MR. MAC NEIL: Erwin Knoll, do you think there's a danger of the Murray thesis extinguishing hope?

MR. KNOLL: No. I don't think it's ever dangerous to advance a thesis and debate it, but I do think we should be mindful of the fact that The Bell Curve isn't really a scientific treatise. It's a political track, and its politics I believe are fundamentally racist. I believe the book serves a purpose for those who want to advance its ideology, and that purpose is to, to blame the disadvantaged for their own plight and to make sure we don't help them with it at all. I think though the assumptions of the book are extremely questionable. Spend an evening watching Congress on C-Span, and you can't possibly accept the notion that America's elite is endowed with high IQ. It just doesn't work that way.

MR. MAC NEIL: Cynthia Tucker.

MS. TUCKER: Well, Robin, I don't think much of The Bell Curve at all. I think Erwin Knoll hit the nail on the head. It's not a scientific treatise. It's a political track. Charles Murray and Richard Herrnstein are trafficking in some racist ideas that are at least 100 years old. What is particularly disreputable is that the people who first advanced those ideas may not have known much better. But science has become a lot sharper since then, a lot better. Bimolecular scientists now map genes. Those ideas have been discredited. Those people, and the hard scientists who actually look at genes say that there are very few differences among the races. In fact, the very idea of race, itself, is one that many scientists are being to call into question. So Charles Murray has absolutely no excuse for advancing this point of view.

MR. MAC NEIL: Gerald Warren, what's your view of this, and what impact do you think it's going to have on policy debates about education and other policies?

MR. WARREN: I have no idea whether it is a scientific book or not, Robin. I am told by people whom I admire that Charles Murray is a reputable scientist, a reputable social scientist. I question some of his assumptions as well. I question the doomsday ending to the book. I think -- I think people of goodwill can overcome this IQ difference that is probably quite right, that there is this difference between, between these groups, but we don't, we don't deal with people in terms of groups. We deal with individuals, and that's the way we should be. I do know this. I do know that there are successful experiments where young black children are taken out of at-risk situations, neighborhoods, and put into schools with their parents, and both parents and students go to school at the same time, and the reading ability of these children from age three to age six is enhanced immeasurably. So I think over time, with parental involvement, which was left out of this book, the Head Start kids and the Early Start kids, and these kids I'm talking about have an equal chance.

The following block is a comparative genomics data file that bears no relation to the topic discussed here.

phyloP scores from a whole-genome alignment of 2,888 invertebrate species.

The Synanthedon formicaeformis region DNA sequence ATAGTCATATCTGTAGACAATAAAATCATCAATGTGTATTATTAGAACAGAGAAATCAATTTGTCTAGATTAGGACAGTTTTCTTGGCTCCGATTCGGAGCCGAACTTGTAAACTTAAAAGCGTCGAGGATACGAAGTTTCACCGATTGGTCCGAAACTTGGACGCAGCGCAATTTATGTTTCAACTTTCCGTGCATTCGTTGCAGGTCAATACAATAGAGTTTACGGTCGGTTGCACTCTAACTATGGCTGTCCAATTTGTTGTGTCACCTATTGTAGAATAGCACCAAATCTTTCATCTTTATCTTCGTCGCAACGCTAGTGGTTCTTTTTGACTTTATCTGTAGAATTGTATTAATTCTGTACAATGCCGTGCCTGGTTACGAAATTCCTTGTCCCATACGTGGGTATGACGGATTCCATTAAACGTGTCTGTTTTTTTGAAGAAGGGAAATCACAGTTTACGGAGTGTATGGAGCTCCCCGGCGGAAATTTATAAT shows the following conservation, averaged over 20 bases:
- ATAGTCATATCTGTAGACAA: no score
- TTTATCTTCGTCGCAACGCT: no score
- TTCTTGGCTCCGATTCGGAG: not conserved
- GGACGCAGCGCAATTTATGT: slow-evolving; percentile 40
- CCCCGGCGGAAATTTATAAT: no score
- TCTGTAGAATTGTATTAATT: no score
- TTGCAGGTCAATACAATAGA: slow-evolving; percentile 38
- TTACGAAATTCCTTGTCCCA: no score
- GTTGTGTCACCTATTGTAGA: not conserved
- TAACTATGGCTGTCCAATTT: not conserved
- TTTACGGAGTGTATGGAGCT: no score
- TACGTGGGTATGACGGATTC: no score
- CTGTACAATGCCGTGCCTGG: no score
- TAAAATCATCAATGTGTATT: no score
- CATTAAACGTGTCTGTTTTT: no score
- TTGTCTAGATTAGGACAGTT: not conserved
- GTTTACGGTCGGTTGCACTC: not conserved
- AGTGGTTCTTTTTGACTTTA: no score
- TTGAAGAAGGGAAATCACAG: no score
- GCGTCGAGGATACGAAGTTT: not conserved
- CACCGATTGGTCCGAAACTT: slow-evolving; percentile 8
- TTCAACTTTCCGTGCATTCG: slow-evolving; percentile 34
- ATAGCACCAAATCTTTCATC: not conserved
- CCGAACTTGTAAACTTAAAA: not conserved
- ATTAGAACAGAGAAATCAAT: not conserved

MR. MAC NEIL: Caroline Brewer, what impact do you think it's going to have on the debates about affirmative action and other, other, and education and other policies?

MS. BREWER: Well, I hope that wise and learned people will rise to the forefront as the conservatives have and denounce this book for everything that it is, and it's simply pseudo science. There's nothing remarkable in this man's work. It's, it's like he has come along and with a fresh coat of paint on a very old house. This stuff has been around for as long as humans have been around, and in our recent times, it's the basis for slavery and oppression all across our land. And it is -- if it were not for the belief by a number of Europeans and Americans that they were racially superior to black people, then we would not have had slavery, and we would not have had oppression. And it is simply necessary that they believe in their own natural superiority in order to justify the oppression and, and the enslavement of black people. And so this is just a continuation of that. I don't see a whole lot that's new in it. I don't see a whole lot that's remarkable about it. And I don't think it takes another scientist to look around the world community and see that it is simply untrue, that it simply cannot be backed up. Right now in Russia, you have a situation where a number of families are falling apart. They are getting involved in crime. There are alcoholics, and that is happening because of the economic conditions in that country. And so for him to say that blacks have a propensity to be involved in these kinds of behavior simply because they are black is absolutely ludicrous, when you can look around the world and see environmental situations that contribute to this kind of behavior.

MR. MAC NEIL: Okay. Well, thank you very much, Cynthia Brewer, ladies and gentlemen.